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653: Maywood Community Church, Kansas City, Kansas, USA
Other reports | Comment on this report
Mystery Worshipper: Churchlady.
The church: Maywood Community Church, Kansas City, Kansas.
Denomination: Interdenominational.
The building: The building is over 100 years old. It's charming – white clapboard, with a steeple – like something I'd expect to find in a small Vermont town. It also has its own graveyard, which is unusual for a church in the midwest. A gymnasium has been added to the church; it is a separate building, connected by a covered walkway.
The neighbourhood: Kansas City, Kansas, is part of the metropolitan district of Kansas City, Missouri. It is rural, but close to a huge racetrack complex, creating the potential of some traffic problems.
The cast: Pastor Blaine Fye did it all. In addition to giving the announcements and preaching, he directed the congregational singing and the choir. The church has a youth pastor who probably would take over some of these duties, but he was out of town. The choir consisted of seven women and three men.
What was the name of the service?
Morning worship and ministry fair.

How full was the building?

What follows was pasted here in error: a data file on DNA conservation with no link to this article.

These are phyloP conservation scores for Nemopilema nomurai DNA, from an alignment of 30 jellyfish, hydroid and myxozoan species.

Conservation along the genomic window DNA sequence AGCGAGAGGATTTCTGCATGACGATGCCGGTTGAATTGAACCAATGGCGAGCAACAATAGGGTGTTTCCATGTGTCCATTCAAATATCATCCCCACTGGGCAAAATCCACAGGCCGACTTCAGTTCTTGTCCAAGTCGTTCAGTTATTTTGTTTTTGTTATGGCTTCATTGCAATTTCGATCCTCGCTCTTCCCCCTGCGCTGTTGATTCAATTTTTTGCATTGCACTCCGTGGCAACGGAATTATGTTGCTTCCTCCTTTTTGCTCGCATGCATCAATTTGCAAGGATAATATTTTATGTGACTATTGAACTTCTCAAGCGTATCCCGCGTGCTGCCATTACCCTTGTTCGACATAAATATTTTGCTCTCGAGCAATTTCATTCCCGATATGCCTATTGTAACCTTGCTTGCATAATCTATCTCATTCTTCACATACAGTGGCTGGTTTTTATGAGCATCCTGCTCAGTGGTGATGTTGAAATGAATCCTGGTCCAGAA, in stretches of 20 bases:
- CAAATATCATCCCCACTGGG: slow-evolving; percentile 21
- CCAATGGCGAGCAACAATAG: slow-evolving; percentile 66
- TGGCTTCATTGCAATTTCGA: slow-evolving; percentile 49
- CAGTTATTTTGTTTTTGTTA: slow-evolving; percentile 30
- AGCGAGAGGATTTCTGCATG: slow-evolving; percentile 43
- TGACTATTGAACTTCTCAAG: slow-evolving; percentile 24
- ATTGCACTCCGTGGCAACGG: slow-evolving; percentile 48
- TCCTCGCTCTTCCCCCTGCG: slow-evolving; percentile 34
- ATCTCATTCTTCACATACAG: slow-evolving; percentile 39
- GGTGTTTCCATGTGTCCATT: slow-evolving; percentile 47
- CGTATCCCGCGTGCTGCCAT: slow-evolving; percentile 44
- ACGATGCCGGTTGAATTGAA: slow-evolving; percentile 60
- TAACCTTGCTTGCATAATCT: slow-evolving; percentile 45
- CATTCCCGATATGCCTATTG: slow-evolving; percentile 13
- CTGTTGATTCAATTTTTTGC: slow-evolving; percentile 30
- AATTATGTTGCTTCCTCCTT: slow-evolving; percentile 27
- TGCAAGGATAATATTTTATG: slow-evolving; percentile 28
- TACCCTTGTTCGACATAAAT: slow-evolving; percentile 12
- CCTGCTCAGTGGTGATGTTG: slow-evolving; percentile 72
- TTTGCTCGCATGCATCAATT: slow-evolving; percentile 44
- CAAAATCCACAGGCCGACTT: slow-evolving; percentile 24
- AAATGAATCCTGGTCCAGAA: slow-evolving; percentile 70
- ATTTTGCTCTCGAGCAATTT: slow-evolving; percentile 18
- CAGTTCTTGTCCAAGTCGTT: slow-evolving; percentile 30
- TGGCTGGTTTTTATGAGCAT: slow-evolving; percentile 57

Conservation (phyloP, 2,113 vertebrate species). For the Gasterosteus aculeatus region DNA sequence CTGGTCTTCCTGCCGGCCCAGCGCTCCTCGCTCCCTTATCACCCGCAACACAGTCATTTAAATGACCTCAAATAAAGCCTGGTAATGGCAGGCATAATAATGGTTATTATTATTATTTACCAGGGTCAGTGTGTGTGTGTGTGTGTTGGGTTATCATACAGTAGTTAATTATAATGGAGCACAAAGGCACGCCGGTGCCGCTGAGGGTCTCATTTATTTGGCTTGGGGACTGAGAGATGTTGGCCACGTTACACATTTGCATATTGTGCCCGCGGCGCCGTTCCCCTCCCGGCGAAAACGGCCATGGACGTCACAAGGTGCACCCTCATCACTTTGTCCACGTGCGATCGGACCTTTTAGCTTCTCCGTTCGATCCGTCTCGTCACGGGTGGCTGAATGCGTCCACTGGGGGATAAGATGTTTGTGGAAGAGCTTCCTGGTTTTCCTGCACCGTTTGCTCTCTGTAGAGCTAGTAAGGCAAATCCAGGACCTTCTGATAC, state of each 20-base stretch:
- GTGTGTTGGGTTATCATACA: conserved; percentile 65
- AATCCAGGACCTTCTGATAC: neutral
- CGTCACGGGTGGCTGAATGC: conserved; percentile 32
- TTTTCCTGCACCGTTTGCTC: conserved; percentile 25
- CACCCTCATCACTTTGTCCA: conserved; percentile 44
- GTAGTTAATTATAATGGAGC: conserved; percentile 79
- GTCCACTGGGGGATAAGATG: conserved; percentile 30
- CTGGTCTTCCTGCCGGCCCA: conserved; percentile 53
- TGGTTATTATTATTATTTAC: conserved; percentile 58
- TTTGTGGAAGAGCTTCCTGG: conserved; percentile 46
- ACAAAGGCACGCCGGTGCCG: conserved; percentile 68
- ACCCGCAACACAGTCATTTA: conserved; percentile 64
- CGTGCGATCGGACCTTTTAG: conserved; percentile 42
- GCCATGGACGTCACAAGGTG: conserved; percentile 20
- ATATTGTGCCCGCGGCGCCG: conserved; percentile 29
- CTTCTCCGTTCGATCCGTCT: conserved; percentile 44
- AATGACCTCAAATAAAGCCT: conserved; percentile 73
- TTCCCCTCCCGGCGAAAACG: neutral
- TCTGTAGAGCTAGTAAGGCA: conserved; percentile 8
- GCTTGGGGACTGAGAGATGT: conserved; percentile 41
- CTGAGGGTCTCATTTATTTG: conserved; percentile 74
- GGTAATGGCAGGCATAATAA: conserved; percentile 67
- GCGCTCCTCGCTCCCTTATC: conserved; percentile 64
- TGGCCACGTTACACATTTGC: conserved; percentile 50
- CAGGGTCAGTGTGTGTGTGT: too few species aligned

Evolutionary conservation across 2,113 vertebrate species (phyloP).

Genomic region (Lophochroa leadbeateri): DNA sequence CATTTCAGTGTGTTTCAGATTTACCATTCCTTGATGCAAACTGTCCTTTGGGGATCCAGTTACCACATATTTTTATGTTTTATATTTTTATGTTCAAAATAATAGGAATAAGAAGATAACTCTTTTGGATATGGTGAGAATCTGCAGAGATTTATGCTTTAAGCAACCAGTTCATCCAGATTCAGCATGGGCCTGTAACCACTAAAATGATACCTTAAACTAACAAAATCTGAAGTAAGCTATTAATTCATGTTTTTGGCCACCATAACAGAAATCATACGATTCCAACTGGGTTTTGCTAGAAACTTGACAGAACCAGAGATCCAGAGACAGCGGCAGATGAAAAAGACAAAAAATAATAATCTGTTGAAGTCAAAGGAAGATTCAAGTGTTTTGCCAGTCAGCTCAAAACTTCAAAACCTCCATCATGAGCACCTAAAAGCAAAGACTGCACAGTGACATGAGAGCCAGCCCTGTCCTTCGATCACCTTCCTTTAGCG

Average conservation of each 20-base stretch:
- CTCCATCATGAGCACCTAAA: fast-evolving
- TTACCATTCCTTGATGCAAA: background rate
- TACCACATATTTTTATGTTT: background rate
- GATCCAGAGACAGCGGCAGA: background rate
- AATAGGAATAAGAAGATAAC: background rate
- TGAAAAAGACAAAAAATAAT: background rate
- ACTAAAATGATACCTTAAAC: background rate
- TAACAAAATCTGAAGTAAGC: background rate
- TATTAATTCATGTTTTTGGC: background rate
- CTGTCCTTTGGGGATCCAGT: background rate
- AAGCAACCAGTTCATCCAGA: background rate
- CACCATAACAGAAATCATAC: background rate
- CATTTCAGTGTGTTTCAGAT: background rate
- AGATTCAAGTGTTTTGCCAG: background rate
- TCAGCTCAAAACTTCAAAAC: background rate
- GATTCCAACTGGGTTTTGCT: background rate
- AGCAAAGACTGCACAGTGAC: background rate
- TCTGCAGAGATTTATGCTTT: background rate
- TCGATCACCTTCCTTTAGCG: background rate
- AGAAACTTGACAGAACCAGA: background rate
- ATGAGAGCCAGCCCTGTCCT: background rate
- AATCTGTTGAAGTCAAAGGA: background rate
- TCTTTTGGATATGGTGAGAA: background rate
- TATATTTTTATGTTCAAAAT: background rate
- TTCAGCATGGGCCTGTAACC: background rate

It was comfortably full with probably 150 people (there is also an earlier service), and most of them were seated by the time the service started. I picked an empty pew near the back when I got there and by the time the service started, a family of six had squeezed in next to me.

Did anyone welcome you personally?
A husband and wife welcoming team shook my hand when I came in the front door, handed me a church bulletin and told me they were glad I was there. There was no scheduled "greeting your neighbor" time, but I did chat briefly with a man next to me before the service.

Was your pew comfortable?
With a one- or two-inch pad on a blond wooden pew, it wasn't too bad, but the pews were a little too close together for knee comfort.

How would you describe the pre-service atmosphere?
People, including the pastor, walked around greeting each other. I was especially impressed by the number of people teenaged and younger who welcomed the elderly with handshakes and hugs.

What were the exact opening words of the service?
"Good morning, everybody. Isn't this a beautiful day to come and worship the Lord?"

What books did the congregation use during the service?
The hymnal was Sing to the Lord, and the pew Bible was New King James. Various versions of the Bible were used by the pastor during the sermon.

What musical instruments were played?
Piano and organ.

Did anything distract you?
As a church musician myself, I spent a lot of time wondering how the pianist and organist would leave the platform if they had a personal emergency. The only way out I could see was walking in the front of the pastor and marching down the front aisle. I also thought it was cute the way the women in the choir came in wearing their choir robes and carrying their huge purses.

Was the worship stiff-upper-lip, happy clappy, or what?